No information has been reported about the properties and potentials of the fermented camel milk product dhanaan produced in the area. Pastoralists make dhanaan from camel milk because they believe that it has high nutritional value and long shelf life, it enables collection of milk over a few days and thus facilitates delivery of milk to the market, it eliminates seasonal surpluses of milk, its taste is liked by the consumers, it has high demand in the market especially by urban dwellers, and it quenches thirst.

Dhanaan is made by spontaneous fermentation without using a starter culture. However, some of the informants mentioned that when a small amount of previously fermented milk is added as a starter into fresh camel milk it takes only 6 h to obtain dhanaan. Kenyan researchers showed that the quality of susac, a fermented camel milk, improved using selected mesophilic lactic starter cultures rather than spontaneous fermentation; the resulting fermented milk had a uniform taste and a longer shelf life (Farah et al 1990; Lore et al 2005). Isolation and identification of microorganisms that are responsible for the fermentation and production of the indigenous fermented camel milk product, dhanaan, would help to develop a commercial starter culture and to standardize the manufacturing method for this product in the future.

One interesting point that the camel owners mentioned during the interview was that when making dhanaan, the milk in the container should be kept closed; otherwise the fermentation process doesn't take place. This suggests that the microorganisms responsible for souring or fermentation of camel milk are probably thermophilic anaerobic types.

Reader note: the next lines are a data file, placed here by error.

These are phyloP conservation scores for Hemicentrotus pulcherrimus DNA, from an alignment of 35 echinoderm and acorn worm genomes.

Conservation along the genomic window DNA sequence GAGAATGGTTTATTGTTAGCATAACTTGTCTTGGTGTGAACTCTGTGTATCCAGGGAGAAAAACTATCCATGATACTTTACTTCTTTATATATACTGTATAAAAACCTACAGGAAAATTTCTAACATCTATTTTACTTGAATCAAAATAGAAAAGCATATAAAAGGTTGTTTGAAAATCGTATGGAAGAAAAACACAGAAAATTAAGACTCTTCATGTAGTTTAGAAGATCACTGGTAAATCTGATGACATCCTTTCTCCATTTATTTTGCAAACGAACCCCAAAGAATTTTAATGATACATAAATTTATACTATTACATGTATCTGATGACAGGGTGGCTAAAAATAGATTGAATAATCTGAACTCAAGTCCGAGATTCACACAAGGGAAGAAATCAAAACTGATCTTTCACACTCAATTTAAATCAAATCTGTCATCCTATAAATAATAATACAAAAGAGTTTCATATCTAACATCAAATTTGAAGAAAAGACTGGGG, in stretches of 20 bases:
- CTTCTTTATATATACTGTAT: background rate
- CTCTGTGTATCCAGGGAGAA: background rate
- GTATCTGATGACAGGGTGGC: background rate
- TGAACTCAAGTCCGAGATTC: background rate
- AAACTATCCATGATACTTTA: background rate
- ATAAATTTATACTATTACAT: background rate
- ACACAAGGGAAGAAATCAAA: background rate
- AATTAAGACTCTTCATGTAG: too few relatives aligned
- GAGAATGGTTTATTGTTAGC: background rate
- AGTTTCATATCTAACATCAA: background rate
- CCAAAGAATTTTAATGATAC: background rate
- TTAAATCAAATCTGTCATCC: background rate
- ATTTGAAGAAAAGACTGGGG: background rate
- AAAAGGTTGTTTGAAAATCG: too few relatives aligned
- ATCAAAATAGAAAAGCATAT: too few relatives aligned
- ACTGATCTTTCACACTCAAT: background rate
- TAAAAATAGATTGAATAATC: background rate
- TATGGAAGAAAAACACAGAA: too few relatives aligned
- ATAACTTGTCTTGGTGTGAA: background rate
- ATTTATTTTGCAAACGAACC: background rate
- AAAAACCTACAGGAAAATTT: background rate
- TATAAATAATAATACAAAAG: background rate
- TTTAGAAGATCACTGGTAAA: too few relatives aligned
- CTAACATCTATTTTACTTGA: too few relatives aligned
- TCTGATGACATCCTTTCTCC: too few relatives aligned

The majority of the informants reported that butter cannot be made from camel milk. However, few of the respondents indicated that although it is difficult to extract the fat and it takes long time (2-3 days) to churn the milk, it is possible to make butter from camel milk (Table 3). Butter can be made from camel milk by placing fresh camel milk in a container made of goatskin and by hitching it to the saddle of the camel during long journey. During this time, the milk in the container gets churned and eventually small black butter grains are formed. The butter made as such is not consumed as butter per se rather it is mixed with fresh camel milk and drunk. This result agrees favourably with earlier reports (Rao et al 1970; Yagil 1982; Yagil 1985; Farah et al 1989; Wangoh 1993; Alhadrami 2003). These authors indicated that production of butter from camel milk cannot be achieved easily because camel milk shows little tendency to cream up and also because the fat in camel milk is firmly bound to the protein (Rao et al 1970). Factors that affect manufacture of butter and optimization of churning and cream separation processes from camel milk may help alleviate the difficulty of buttermaking from camel milk.